Fight Less & Connect More Part II: Listening vs. Hearing

I bet you can count on one hand the number of good listeners that you know.  You know - that person who you can talk to about anything and you know they will not judge you.  They lean towards you as they are gently listening, without interrupting and without giving unwelcomed advice.  When you are finished talking you feel a weight off your shoulders - you feel heard and understood. 

Do you know that person?  Are you that person?

Last week I spoke about how important trust and remaining calm are in the art of communication.  I also provided you with some additional resources if you are struggling in the area of trust.

This week I'm going to dive into the importance of LISTENING.  I'm not talking about an "uh-huh, I heard you" and a head nod kind of listening.  I'm talking about a deep, active - yes, "I understand you" kind of listening.

Did you know that we spend 40% of our day listening to others?  And only 25% of that time are we being effective listeners. 

This means that 75% of what we hear goes in one ear and out the other.  Imagine how much better our relationships would be, if we heard the other 75% of what our spouse said to us.

Effective listening is defined as: 

  1. Taking in information from speakers, while remaining nonjudgmental and empathetic;

  2. Acknowledging the talker in a way that invites the communication to continue; and

  3. Provided LIMITED, but encouraging, input to the talker's response, carrying the person's idea one step forward (Burley-Allen, p. 3)

In essence, listening is about hearing what is said in between the words.<<CLICK TO TWEET>>

Are you a good listener?  Take this short quiz to find out:

How did you do?  My guess is that you may need some work.

I'm not going to tell you to put down your cell, stop typing, stop watching t.v., remove distractions and focus on the person talking to you - because well, you know better! 

But I want you to know that listening is more than just paying attention.  It is about judgement, beliefs, empathy. 

We all listen through a filter. 

This filter consists of past memories, values, interests, feelings, emotions, expectations, physical environments, prejudices, attitudes and assumptions.  These filters have been growing in us since childhood.  We need to be aware of these filters and start listening to the true meaning (or as close as possible).  

Have you ever thought you knew what a person was going to say before they even say it?  This is a past experience or expectations filter.

Have you ever judged someone because of the way they talk or look, or because what they are saying is not aligned with your own values?  This is a prejudices, attitudes or values filter.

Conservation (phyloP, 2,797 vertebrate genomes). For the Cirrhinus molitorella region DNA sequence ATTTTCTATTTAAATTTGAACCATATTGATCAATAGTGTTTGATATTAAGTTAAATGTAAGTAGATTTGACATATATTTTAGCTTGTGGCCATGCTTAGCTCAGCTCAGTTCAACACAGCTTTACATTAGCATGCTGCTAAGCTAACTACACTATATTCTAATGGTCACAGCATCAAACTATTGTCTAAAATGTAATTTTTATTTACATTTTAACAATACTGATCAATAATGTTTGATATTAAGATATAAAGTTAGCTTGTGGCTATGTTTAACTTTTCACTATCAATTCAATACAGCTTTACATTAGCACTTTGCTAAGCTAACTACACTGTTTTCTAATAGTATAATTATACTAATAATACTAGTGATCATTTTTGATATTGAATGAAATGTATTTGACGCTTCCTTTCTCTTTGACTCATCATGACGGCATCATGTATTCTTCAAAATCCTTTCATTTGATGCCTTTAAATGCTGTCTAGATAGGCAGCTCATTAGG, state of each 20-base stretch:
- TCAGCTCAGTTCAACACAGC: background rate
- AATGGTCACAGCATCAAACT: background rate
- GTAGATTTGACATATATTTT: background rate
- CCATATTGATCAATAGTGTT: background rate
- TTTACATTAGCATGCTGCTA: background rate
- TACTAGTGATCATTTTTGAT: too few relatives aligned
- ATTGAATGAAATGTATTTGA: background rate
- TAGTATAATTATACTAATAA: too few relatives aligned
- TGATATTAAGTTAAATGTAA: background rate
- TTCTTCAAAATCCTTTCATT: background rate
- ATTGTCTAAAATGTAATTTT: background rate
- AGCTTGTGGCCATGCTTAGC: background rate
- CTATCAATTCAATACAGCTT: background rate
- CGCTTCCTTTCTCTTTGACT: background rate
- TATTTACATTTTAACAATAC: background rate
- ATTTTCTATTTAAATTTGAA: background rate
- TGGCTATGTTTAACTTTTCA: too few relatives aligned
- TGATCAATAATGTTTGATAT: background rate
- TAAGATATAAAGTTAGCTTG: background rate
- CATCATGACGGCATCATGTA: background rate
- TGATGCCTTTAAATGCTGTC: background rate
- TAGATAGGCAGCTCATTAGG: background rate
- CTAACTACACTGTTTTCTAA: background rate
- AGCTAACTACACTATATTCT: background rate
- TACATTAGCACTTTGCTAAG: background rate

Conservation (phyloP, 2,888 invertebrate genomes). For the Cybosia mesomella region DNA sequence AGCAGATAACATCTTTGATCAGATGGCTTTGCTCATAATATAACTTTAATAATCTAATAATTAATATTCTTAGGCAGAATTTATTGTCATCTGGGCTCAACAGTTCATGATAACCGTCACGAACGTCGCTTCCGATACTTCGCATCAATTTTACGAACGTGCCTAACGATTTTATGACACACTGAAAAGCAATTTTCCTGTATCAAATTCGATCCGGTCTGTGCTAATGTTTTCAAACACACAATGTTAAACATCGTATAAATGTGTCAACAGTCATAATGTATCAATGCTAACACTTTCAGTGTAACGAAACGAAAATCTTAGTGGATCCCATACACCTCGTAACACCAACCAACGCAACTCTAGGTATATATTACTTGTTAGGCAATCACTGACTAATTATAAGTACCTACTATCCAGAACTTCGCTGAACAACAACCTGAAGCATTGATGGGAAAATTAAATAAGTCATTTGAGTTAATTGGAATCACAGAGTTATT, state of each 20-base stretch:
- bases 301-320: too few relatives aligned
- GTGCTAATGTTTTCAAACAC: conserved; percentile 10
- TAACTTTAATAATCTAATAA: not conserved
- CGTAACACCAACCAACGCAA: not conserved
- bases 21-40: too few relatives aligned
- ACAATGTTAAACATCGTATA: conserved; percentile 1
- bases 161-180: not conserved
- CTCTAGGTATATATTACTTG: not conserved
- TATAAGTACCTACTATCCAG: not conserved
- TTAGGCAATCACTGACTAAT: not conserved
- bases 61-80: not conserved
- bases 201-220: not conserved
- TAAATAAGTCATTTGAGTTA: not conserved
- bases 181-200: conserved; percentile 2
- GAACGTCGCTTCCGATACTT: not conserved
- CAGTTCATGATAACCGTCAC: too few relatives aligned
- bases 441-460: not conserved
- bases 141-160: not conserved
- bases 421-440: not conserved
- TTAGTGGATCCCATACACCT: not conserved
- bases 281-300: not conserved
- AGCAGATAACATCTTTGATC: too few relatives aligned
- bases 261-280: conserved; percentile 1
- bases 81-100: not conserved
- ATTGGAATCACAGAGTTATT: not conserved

Have you ever ignored your spouse because you were angry or annoyed with them?  This is a emotions filter.

What other filters do you use in your listening?

Since listening is a skills that we learn (or don't learn) from early childhood, it can take some work to become a great listener.  To get you started here are some simple active listening skill exercises that can help you and your spouse regain some clarity:

  1. Think about the last conversation you had.  Did you use any of the above mentioned filters?  How could you change that?  How could you actively listen to the other person without that filter in place?  How do you think the conversation would have gone?

  2. Take a couple minutes every day to stop and hear the noises around you.  Really open your ears and notice each individual sound.  Right now, I hear the keys typing, my heater pumping, a small clicking sound and my washer tumbling.  What do you hear?

  3. Ask your partner if they consider you a good listener (and be willing to hear the truth without defensiveness).  Then ask them how you could be a better listener.

  4. Be aware of your judgements and beliefs when you are listening to another person.  Are you judging what they are saying?  Are you actively listening or thinking about something else?

  5. In conversations, pay attention to the nonverbal signals, such as facial expression, body posture, gestures and tone of voice.  What do these nonverbal signals mean?  Do they mean the same to you as another person? 

  6. Imagine a time when you felt truly understood and listened to.  What did the other person do that made you feel so "heard".  Make a commitment to yourself to do these same things during your next conversation.

"One friend, one person who is truly understanding, who takes the trouble to listen to us as we consider our problems can change our whole outlook on the world."  Dr. Elton Mayo

The benefits of actively listening in your marriage are amazing.  Listening can increase self-esteem, decrease misunderstandings, increase trust and respect.  Imagine what your marriage may look like if you can model active listening!

Make the conscious effort today and reap the rewards!

ACTION CREATES CHANGE.  I would love to hear what action you are taking to create change, comment below and I’ll make sure to reply back to personally! Also, please share with one person you think this will help today!

Read Fight Less & Connect More Part III: The Biggest Communication Mistakes & How To Avoid Them

Valerie Kolick, therapist and relationship expert has created this blog to help couples and individuals create happiness and joy in their marriages and lives. If this is your first time here, LEARN MORE here and don’t forget to Download Your FREE Extraordinary Relationship Workbook.